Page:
Tuesday, 25 October 2011

The curious case of St Paul's and the blocked drains

Drains are hardly the world's most attractive things. Nonetheless they are essential to sanitary living and, as a rule, one doesn't notice them until they go wrong. Thankfully we have specialists to deal with them. This morning my drains (in WW2 parlance) 'went for a burton' and while I wait for Dynarod to come and save me from my own poisonous effluent I thought I'd take a moment to reflect upon the current impasse and debacle happening at St Paul's London in relation to the OccupyLSX movement.

St Paul's decision to close its doors has left many, including me, exasperating, bewildered and suspicious. The grounds that have been cited are 'health and safety'; however, friends and colleagues who have visited the site have (accepting that they are not health & safety professionals) failed to perceive on what particular grounds this claim is based. Equally, St Paul's has - insofar as I am aware - not provided evidence to the public which demonstrates, beyond peradventure, what those health and safety grounds are. This has left a vast media vacuum in which both speculation and anger has grown. Since Giles Fraser's dramatic intervention on the first Sunday of the protest, there seems to have been a lack of intelligent connection with the protesters - a failure of candour and engagement which (given the unique opportunity the church had in this situation) is both depressing and heartbreaking.

One dimension that has unavoidably been churned over is the gap between Giles Fraser's well received statement on that first Sunday of the protest and the subsequent statements bearing the Dean's imprimatur. It takes very little wit to speculate that there has been some difference of opinion within the leadership of St Paul's (The Chapter) and one suspects that Fraser - a very gifted theologian aand public intellectual - has felt placed in an extremely difficult position. The Dean-led change of position - which will probably be branded by St Paul's as a 'change of enphasis' - indicates that the Dean has given a top-down steer. At one level this is unsurprising - the Dean is primus inter pares. Nonetheless, surely Fraser has been left out in the cold. Fraser's statement of support for the protesters was clearly the example of priesthood being exercised in the midst of the polis' wrestling with its way forward; the corporate response has had the troubling whiff of power's sulphur.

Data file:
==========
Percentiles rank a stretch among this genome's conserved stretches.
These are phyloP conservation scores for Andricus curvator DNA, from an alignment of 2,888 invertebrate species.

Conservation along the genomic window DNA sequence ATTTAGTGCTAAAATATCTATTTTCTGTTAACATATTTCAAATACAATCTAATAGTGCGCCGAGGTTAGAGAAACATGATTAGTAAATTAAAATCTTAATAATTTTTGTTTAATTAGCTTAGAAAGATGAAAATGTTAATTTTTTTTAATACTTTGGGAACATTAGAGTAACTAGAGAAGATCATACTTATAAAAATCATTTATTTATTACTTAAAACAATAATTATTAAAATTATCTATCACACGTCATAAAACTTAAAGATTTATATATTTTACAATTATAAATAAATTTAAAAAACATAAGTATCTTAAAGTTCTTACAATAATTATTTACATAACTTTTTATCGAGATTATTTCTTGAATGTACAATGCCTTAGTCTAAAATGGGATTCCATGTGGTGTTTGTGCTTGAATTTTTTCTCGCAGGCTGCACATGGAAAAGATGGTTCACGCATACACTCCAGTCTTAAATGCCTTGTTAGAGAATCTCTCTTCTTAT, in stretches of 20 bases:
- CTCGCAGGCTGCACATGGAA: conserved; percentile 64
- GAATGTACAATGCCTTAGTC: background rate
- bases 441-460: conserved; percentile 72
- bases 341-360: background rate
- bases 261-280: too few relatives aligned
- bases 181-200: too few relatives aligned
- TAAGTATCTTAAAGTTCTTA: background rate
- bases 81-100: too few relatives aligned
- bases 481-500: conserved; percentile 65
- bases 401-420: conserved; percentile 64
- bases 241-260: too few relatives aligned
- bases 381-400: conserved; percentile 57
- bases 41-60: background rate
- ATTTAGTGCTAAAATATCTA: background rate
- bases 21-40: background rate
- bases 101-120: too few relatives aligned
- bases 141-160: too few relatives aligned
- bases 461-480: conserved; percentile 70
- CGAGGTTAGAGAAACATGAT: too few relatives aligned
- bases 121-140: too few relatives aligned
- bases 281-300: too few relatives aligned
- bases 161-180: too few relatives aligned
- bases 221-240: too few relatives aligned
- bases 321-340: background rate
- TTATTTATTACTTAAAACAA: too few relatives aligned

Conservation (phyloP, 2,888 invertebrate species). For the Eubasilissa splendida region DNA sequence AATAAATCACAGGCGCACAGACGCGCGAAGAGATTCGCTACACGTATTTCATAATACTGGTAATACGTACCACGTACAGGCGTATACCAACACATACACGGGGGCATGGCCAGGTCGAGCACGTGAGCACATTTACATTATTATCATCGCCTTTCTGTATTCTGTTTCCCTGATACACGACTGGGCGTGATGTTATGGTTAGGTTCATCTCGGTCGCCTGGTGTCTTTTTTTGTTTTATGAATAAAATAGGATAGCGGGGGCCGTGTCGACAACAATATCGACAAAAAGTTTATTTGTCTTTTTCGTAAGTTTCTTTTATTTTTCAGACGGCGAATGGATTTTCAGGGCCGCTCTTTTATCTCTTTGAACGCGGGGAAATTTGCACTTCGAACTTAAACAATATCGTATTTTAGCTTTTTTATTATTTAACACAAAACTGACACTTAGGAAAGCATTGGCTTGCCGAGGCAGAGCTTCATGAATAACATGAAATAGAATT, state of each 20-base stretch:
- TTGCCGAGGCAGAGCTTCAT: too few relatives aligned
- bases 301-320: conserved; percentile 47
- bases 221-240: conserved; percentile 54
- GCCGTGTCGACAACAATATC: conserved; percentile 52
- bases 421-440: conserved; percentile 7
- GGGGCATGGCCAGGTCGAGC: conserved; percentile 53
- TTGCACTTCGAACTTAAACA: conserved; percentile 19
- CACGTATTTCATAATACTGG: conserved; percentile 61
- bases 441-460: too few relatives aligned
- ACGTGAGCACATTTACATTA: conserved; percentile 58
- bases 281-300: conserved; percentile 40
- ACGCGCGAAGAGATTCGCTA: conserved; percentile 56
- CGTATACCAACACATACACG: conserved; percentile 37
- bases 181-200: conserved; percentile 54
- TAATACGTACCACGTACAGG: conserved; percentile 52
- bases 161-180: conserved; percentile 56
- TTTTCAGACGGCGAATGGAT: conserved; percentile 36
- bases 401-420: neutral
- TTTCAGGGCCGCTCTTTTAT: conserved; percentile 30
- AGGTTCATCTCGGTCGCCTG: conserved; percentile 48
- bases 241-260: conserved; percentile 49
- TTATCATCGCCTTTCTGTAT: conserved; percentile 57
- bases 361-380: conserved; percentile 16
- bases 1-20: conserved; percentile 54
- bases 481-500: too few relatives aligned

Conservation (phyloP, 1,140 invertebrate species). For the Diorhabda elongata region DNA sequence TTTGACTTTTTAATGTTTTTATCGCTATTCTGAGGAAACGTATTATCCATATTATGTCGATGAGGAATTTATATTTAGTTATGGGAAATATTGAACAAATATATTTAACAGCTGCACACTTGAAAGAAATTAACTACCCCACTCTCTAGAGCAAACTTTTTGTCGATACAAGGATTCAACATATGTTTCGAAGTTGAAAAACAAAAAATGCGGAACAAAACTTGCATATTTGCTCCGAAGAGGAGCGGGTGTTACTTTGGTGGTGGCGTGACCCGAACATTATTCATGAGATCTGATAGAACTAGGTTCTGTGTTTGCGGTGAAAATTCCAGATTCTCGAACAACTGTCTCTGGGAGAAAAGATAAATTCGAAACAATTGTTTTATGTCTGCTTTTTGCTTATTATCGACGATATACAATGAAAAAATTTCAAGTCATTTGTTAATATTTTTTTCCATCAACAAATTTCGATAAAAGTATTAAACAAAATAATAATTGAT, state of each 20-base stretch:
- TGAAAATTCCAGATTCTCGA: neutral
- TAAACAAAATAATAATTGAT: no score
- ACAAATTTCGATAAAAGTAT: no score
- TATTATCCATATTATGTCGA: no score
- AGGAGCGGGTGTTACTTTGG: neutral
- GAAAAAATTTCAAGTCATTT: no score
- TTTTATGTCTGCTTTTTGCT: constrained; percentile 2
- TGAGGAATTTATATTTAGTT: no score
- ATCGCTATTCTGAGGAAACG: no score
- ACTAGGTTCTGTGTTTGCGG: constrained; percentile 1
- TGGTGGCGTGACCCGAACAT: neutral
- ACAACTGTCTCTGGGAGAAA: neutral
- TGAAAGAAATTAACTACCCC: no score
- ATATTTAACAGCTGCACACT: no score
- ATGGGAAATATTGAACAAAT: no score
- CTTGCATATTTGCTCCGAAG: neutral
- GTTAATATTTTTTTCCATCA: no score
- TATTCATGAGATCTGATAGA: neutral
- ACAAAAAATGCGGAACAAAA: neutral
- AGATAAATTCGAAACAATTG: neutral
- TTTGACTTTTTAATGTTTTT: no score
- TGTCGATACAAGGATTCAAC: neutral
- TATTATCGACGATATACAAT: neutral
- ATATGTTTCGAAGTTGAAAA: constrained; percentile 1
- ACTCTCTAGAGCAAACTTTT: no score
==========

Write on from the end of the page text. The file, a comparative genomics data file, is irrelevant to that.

The Church of England is in a curious and sometimes unenviable position: as National Church it is inevitable caught up in the manoevres and passions of Establishment and those who are drawn to it, but equally it has a unique position to speak into the things of the Nation's moment. Whatever is actually happening behind closed doors at St Paul's, the feel being given off is of a church too cautious and too compromised by its closeness to money and power. As someone who's been around the church for a long-time I find conspiracy theories unappealing  - we are too amateurish, too leaky and too confused as an organisation to achieve the level of sophistication for major conspiracies. The situation at St Paul's has the feel of giant mess up rather than giant conspiracy. And sadly an opportunity has been lost.

Whatever one feels about the Occupy LSX protest, the Church - as represented by St Paul's - has missed opportunities: opportunities to mediate, to discuss and dialogue, and to host and show hospitality. It has lost the opportunity to bring intelligent theological reflection into the protest movement and has risked the social and political capital (which I guess is more interesting and significant than the increasingly dodgy financial capital being thrown around the CIty) that may have accrued from sensitive and mature engagement with passionately felt human concern.

Many people - including myself in a contribution to a forthcoming book - have suggested that the church is part of the drainage/plumbing system of English Society. That is, that like many other things in our polity it is part of the essential, hidden pipework of the land and it runs so deep that one hardly notices it until something goes wrong. Who are the 'plumbers' who will sort out this situation at St Paul's? That remains to be seen. However, it seems likely that the time for a theological version of Dynarod has come.
Which reminds me. Back to those blocked drains!

9 comments:

  1. Some of us are having Evensong anyway, outside, tomorrow:
    http://artsyhonker.blogspot.com/2011/10/wednesday-st-pauls-in-camp-flashmob.html

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  2. It certainly is odd. If there are genuine health and safety reasons for it then surely it is in everyone's interest, especially in the interest of St Paul's to show the public what it is. The protesters have seemed to be willing to do their best to get around any issues that they may be causing. We could all be wrong, but something does seem amis in this situation.

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  8. This article reminds of that scene in life of brian. What have the Romans ever done for us...? Sanitation?

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